Tag Archives: Eva Ibbotson

Reading Romance : Why do we do it?

These Old Shades by Georgette Heyer with antihero the Duke of AvonThis month I’ve been thinking about reading romance. Who does it? Why? When? And, well, what qualifies as romance? Troilus and Criseyde? Jane Eyre ? Anna Karenina? These Old Shades? Gaudy Night? Bridget Jones?  Vikram Seth’s An Equal Music?

I’ve read them all and I’d say “yes but” to all of them. Many people, maybe most, would disagree with me on at least one.

On 3rd February the UK’s Romantic Novelists’ Association published its short list for this year’s awards.  It’s the RNA”s 60th anniversary and this year there are nine categories.

My seven stories above would each fall into at least one of them.

Love is in the Air

And then there was St Valentine’s Day last Friday. That always brings out a flurry of saccharine fluff, embarrassing stunts and grimmish think pieces in the media.

Commercialism – shock, horror! Unrealistic emotional expectations from reading romance – fie, sir, write me a sonnet or leave at once! Head for the pub, lads, and fast. Continue reading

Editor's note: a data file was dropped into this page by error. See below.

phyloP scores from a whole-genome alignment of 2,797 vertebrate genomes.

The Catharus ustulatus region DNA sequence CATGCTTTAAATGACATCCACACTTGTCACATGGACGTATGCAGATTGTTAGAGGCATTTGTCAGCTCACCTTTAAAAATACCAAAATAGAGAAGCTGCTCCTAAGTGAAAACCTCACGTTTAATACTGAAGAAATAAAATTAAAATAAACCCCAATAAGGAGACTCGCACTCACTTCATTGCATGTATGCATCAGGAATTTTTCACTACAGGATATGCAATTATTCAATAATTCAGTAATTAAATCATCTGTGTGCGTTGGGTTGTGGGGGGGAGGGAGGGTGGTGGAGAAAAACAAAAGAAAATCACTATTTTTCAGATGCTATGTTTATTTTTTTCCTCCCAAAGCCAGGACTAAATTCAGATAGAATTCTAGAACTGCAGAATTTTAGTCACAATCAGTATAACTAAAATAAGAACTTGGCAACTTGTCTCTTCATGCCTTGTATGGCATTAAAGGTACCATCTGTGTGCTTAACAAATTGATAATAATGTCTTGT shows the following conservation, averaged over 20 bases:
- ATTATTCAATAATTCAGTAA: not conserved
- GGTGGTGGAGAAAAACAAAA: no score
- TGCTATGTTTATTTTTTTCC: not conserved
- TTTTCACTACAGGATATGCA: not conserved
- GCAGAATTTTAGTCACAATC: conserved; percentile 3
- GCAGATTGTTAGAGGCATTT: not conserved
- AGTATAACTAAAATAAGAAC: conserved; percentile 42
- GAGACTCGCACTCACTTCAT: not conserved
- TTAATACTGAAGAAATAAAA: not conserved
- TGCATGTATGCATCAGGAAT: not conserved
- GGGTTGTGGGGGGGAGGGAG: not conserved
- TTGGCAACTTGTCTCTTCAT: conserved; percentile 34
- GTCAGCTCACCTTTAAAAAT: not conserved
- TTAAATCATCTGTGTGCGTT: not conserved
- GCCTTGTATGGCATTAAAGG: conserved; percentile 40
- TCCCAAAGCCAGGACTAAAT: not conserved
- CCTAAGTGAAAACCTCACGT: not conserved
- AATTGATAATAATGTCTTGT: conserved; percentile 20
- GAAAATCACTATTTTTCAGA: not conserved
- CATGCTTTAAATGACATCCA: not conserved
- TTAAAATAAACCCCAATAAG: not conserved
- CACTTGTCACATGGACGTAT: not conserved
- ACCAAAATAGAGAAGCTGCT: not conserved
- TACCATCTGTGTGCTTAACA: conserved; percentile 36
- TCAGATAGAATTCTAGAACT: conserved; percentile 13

Day 7 of 12 Days of Christmas : 7 Swans a-Swimming & Company

swan and cygnets swimmingAt least our heroine’s True Love has shifted from domestic to wild birds with the Day 7 offering. And not just a wild bird but a truly beautiful one, with mythological and poetic pedigree to boot.

The swan is one of the creatures that mates for life, according to legend and, to some extent, ornithological observation. (Not 100%, apparently; but a significant percentage of couples stick together.)

Allegedly it also sings only once, at the point of death – hence the exquisitely mournful Orlando Gibbons motet 

So at last we have here a gift with real subtext: love, loyalty and death. Not that jolly maybe. But certainly romantic. Hmm. Possibly a bit late, given the bird shit that must be surrounding his lady love’s residence by now. Continue reading

Imperfection for Writers: Good? Bad? Challenging?

 

imperfection in writing and discarded pages

Imperfection sounds bad. Yet I know all about the dangers of perfectionism. But somehow, when it comes to my writing, I never quite believe them.

It feels too easy, like part of that “everyone gets a prize” approach which I deeply mistrust. The sort of thing that makes teachers say, “Ermintrude is too easily satisfied.” Continue reading